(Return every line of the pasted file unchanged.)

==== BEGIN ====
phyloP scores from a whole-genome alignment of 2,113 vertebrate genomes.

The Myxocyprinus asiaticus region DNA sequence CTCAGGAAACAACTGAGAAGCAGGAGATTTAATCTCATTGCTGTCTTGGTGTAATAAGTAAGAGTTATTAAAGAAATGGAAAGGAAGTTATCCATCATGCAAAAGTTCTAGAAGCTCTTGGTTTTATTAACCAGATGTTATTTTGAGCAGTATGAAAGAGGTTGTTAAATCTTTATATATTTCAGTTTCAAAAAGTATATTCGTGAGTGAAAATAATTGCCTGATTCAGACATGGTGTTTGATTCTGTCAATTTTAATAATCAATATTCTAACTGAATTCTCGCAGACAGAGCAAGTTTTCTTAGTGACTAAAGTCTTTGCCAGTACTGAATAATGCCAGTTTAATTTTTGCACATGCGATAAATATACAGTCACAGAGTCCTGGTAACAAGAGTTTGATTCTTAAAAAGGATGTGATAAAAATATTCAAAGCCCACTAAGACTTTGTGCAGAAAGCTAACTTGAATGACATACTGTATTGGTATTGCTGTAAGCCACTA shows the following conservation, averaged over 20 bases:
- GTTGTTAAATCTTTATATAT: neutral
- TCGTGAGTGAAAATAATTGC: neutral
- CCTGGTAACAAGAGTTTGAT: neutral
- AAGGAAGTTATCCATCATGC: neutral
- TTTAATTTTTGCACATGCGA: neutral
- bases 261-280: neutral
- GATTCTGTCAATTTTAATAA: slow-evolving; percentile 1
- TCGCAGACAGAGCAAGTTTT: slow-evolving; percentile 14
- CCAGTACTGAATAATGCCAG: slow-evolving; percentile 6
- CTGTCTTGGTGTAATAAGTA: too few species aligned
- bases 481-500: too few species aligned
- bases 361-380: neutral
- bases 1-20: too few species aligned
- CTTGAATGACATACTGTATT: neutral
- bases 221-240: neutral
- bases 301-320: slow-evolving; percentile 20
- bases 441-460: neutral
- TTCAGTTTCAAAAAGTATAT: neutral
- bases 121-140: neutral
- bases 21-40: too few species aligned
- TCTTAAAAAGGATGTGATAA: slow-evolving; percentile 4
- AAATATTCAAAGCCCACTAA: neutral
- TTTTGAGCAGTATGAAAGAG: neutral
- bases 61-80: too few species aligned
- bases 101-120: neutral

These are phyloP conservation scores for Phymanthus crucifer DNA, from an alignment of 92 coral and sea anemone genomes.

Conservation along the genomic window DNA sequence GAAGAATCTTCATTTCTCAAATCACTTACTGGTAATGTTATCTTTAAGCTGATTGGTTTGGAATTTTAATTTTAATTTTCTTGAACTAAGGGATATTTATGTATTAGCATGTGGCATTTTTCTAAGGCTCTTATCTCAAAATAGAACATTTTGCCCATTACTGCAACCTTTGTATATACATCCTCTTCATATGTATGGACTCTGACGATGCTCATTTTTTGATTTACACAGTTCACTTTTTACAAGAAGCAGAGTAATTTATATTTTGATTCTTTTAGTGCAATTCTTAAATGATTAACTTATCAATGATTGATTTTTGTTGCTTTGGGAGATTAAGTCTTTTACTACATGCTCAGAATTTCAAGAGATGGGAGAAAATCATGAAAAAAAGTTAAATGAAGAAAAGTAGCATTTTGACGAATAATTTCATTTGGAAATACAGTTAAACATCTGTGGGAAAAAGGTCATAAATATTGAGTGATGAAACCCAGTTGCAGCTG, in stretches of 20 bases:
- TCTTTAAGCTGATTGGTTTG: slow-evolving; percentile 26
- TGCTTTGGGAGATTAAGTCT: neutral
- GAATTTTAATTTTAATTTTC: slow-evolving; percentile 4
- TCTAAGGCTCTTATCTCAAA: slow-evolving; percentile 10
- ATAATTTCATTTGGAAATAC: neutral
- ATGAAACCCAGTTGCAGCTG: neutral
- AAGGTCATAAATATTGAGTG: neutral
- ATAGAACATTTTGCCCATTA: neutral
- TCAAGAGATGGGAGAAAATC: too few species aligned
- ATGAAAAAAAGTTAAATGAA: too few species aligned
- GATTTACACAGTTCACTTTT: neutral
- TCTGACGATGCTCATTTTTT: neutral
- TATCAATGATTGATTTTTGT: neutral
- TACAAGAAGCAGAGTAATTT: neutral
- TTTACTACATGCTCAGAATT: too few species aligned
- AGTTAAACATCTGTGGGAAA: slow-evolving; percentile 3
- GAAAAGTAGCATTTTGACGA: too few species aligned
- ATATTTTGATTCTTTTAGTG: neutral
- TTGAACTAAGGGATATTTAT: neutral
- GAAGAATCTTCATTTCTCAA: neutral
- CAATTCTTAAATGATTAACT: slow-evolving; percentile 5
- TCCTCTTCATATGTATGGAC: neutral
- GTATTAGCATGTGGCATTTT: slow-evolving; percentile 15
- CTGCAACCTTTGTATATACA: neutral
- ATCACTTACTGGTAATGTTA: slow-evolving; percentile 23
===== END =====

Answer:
phyloP scores from a whole-genome alignment of 2,113 vertebrate genomes.

The Myxocyprinus asiaticus region DNA sequence CTCAGGAAACAACTGAGAAGCAGGAGATTTAATCTCATTGCTGTCTTGGTGTAATAAGTAAGAGTTATTAAAGAAATGGAAAGGAAGTTATCCATCATGCAAAAGTTCTAGAAGCTCTTGGTTTTATTAACCAGATGTTATTTTGAGCAGTATGAAAGAGGTTGTTAAATCTTTATATATTTCAGTTTCAAAAAGTATATTCGTGAGTGAAAATAATTGCCTGATTCAGACATGGTGTTTGATTCTGTCAATTTTAATAATCAATATTCTAACTGAATTCTCGCAGACAGAGCAAGTTTTCTTAGTGACTAAAGTCTTTGCCAGTACTGAATAATGCCAGTTTAATTTTTGCACATGCGATAAATATACAGTCACAGAGTCCTGGTAACAAGAGTTTGATTCTTAAAAAGGATGTGATAAAAATATTCAAAGCCCACTAAGACTTTGTGCAGAAAGCTAACTTGAATGACATACTGTATTGGTATTGCTGTAAGCCACTA shows the following conservation, averaged over 20 bases:
- GTTGTTAAATCTTTATATAT: neutral
- TCGTGAGTGAAAATAATTGC: neutral
- CCTGGTAACAAGAGTTTGAT: neutral
- AAGGAAGTTATCCATCATGC: neutral
- TTTAATTTTTGCACATGCGA: neutral
- bases 261-280: neutral
- GATTCTGTCAATTTTAATAA: slow-evolving; percentile 1
- TCGCAGACAGAGCAAGTTTT: slow-evolving; percentile 14
- CCAGTACTGAATAATGCCAG: slow-evolving; percentile 6
- CTGTCTTGGTGTAATAAGTA: too few species aligned
- bases 481-500: too few species aligned
- bases 361-380: neutral
- bases 1-20: too few species aligned
- CTTGAATGACATACTGTATT: neutral
- bases 221-240: neutral
- bases 301-320: slow-evolving; percentile 20
- bases 441-460: neutral
- TTCAGTTTCAAAAAGTATAT: neutral
- bases 121-140: neutral
- bases 21-40: too few species aligned
- TCTTAAAAAGGATGTGATAA: slow-evolving; percentile 4
- AAATATTCAAAGCCCACTAA: neutral
- TTTTGAGCAGTATGAAAGAG: neutral
- bases 61-80: too few species aligned
- bases 101-120: neutral

These are phyloP conservation scores for Phymanthus crucifer DNA, from an alignment of 92 coral and sea anemone genomes.

Conservation along the genomic window DNA sequence GAAGAATCTTCATTTCTCAAATCACTTACTGGTAATGTTATCTTTAAGCTGATTGGTTTGGAATTTTAATTTTAATTTTCTTGAACTAAGGGATATTTATGTATTAGCATGTGGCATTTTTCTAAGGCTCTTATCTCAAAATAGAACATTTTGCCCATTACTGCAACCTTTGTATATACATCCTCTTCATATGTATGGACTCTGACGATGCTCATTTTTTGATTTACACAGTTCACTTTTTACAAGAAGCAGAGTAATTTATATTTTGATTCTTTTAGTGCAATTCTTAAATGATTAACTTATCAATGATTGATTTTTGTTGCTTTGGGAGATTAAGTCTTTTACTACATGCTCAGAATTTCAAGAGATGGGAGAAAATCATGAAAAAAAGTTAAATGAAGAAAAGTAGCATTTTGACGAATAATTTCATTTGGAAATACAGTTAAACATCTGTGGGAAAAAGGTCATAAATATTGAGTGATGAAACCCAGTTGCAGCTG, in stretches of 20 bases:
- TCTTTAAGCTGATTGGTTTG: slow-evolving; percentile 26
- TGCTTTGGGAGATTAAGTCT: neutral
- GAATTTTAATTTTAATTTTC: slow-evolving; percentile 4
- TCTAAGGCTCTTATCTCAAA: slow-evolving; percentile 10
- ATAATTTCATTTGGAAATAC: neutral
- ATGAAACCCAGTTGCAGCTG: neutral
- AAGGTCATAAATATTGAGTG: neutral
- ATAGAACATTTTGCCCATTA: neutral
- TCAAGAGATGGGAGAAAATC: too few species aligned
- ATGAAAAAAAGTTAAATGAA: too few species aligned
- GATTTACACAGTTCACTTTT: neutral
- TCTGACGATGCTCATTTTTT: neutral
- TATCAATGATTGATTTTTGT: neutral
- TACAAGAAGCAGAGTAATTT: neutral
- TTTACTACATGCTCAGAATT: too few species aligned
- AGTTAAACATCTGTGGGAAA: slow-evolving; percentile 3
- GAAAAGTAGCATTTTGACGA: too few species aligned
- ATATTTTGATTCTTTTAGTG: neutral
- TTGAACTAAGGGATATTTAT: neutral
- GAAGAATCTTCATTTCTCAA: neutral
- CAATTCTTAAATGATTAACT: slow-evolving; percentile 5
- TCCTCTTCATATGTATGGAC: neutral
- GTATTAGCATGTGGCATTTT: slow-evolving; percentile 15
- CTGCAACCTTTGTATATACA: neutral
- ATCACTTACTGGTAATGTTA: slow-evolving; percentile 23